MIAMI, Fla. (WFLA) — A Miami judge dismissed a man’s voter fraud charges after he and 19 other previously convicted felons were publicly accused of voting illegally in the 2020 election by Gov. Ron DeSantis.
According to a report from NBC Miami, Judge Milton Hirsch dismissed the case, saying the statewide prosecutor did not have jurisdiction to try the Miami case.
The prosecutor reportedly tried to argue that since the ballot travelled from one judicial circuit to another after it was cast – moving from Miami to Tallahassee – the alleged offense fit the criteria to be tried by the Attorney General’s office.
NBC Miami reported that Robert Lee Wood was originally charged with making a false affirmation on his voter application and voting as an unqualified elector, facing up to five years in prison and a $5,000 fine.
The 20 alleged voter fraud arrests were announced in an event headlined by Gov. Ron DeSantis at the Broward County Courthouse in Fort Lauderdale in August. DeSantis said it was just the beginning and called it an “opening salvo” for his administration’s voter fraud initiative.
The move was criticized by Florida Democrats and voting rights activists and criminal justice advocates, who called the arrests a publicity stunt. The Florida Rights Restoration Coalition – which advocates for re-enfranchisement of felons after they’ve served their time – issued the following statement after Friday’s ruling.
“This strengthens our resolve to continue to place people over politics and honor the commitment we made to the 1.4 million people impacted by Amendment 4, who should be enjoying the opportunity to fully participate in our democracy. The decision is a step in the right direction in our continuing fight for election integrity and Florida’s returning citizens.”Neil Volz, Deputy Director, Florida Rights Restoration Coalition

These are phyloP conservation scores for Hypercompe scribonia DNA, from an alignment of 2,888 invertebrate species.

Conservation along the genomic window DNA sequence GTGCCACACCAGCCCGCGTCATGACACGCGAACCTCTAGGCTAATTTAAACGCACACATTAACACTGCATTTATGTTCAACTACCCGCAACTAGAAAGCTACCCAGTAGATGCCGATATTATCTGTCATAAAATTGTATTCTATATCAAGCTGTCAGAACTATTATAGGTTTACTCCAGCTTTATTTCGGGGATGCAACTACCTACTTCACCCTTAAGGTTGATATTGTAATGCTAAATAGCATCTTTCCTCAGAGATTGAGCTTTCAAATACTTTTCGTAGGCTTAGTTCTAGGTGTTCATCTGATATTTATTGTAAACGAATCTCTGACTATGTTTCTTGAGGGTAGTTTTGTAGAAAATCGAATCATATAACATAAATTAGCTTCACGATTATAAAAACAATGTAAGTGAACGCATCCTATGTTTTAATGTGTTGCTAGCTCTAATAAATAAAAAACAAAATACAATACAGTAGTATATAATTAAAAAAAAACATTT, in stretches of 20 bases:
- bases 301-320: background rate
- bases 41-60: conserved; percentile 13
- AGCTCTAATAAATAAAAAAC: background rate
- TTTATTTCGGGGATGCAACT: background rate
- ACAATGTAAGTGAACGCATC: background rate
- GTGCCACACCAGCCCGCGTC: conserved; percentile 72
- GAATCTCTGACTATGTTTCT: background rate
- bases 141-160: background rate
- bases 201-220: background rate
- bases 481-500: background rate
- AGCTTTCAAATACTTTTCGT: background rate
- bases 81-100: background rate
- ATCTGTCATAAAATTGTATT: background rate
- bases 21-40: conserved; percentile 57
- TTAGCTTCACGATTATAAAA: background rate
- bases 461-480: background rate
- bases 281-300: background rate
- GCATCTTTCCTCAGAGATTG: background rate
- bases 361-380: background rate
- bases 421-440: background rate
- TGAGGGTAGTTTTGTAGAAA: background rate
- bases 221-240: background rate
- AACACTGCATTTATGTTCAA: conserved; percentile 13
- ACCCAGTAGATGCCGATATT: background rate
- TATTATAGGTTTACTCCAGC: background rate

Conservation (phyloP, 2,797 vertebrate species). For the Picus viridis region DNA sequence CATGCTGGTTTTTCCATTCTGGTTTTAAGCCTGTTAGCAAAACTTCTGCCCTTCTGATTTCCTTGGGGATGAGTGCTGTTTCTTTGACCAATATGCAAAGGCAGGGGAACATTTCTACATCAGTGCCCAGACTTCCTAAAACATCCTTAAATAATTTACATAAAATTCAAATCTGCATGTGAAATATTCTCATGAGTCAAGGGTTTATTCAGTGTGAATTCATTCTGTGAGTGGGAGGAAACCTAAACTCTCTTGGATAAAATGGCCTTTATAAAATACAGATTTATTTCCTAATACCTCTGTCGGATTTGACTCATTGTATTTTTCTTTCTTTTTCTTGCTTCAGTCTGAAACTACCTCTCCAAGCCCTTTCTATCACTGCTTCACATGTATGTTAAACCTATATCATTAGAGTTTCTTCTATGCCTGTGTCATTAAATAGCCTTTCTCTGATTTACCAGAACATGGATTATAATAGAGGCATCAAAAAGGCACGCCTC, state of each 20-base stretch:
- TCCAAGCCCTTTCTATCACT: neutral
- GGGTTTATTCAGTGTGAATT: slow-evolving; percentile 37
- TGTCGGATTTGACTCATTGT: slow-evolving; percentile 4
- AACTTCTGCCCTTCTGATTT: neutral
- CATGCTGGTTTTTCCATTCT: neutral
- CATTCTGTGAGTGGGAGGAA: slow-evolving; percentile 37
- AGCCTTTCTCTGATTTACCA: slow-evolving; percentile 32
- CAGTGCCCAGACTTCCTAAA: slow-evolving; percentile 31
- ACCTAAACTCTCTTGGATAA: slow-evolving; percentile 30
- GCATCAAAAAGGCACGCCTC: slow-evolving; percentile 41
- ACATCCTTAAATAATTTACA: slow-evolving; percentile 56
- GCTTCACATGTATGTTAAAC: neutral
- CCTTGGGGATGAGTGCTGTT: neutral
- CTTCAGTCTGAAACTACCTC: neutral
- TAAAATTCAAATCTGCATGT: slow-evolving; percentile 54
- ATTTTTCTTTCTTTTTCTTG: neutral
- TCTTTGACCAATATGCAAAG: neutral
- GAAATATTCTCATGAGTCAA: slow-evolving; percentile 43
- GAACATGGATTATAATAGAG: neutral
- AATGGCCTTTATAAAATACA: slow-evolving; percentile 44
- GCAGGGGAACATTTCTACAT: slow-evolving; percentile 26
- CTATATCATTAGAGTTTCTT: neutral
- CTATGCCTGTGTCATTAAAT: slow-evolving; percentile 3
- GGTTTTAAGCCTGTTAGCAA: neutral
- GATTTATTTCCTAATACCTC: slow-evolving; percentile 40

The 20 individuals named by DeSantis for voter fraud arrests were all previously convicted felons. A 2018 ballot measure approved by Florida voters to let felons vote once they’ve paid their restitution, served their time, and paid court fees with two exceptions.
Those convicted of sexual assault and murder are barred from enfranchisement, even after completing their sentences and paying their restitution and court fees.
Those arrested in August were all convicted of sexual assault or murder, but were told they could vote by county elections supervisors. The state and counties pointed fingers at each other when asked who exactly was to blame for allowing the former felons to register to vote.
In September, several county election supervisors said it was up to the Florida Department of State’s Division of Elections to determine if a voter is eligible, and to send that information to elections offices to update voter rolls.
“They’re the ones that are registering people,” DeSantis responded. “You go in your county and you register locally. You’re not registering in Tallahassee at the state government. And so it’s really their responsibility to ensure that their voting rolls are accurate.”
According to supervisors in Pinellas and Polk counties who spoke with News Channel 8, the Department of State did not complete this duty. The Florida Department of Law Enforcement spoke with News Channel 8 as well, describing the process of verifying voter information.
“Each day, Florida Department of State (DOS) provides FDLE a list of new or updated voter registrations which is checked for matches to known convicted felons in the state criminal history repository,” FDLE Public Information Officer Gretl Plessinger previously told News Channel 8. “FDLE provides the list of potential matches to DOS. FDLE does not determine eligibility.”
Instead, the supervisors pointed to letters sent by the state the same day DeSantis announced the 20 arrests, Aug. 18, saying the records that showed the convicted felons were on the voter rolls despite lack of qualification was “no fault of your own,” and that the felons had voted illegally.
There’s no word yet on if statewide prosecutor will appeal the Miami judge’s ruling.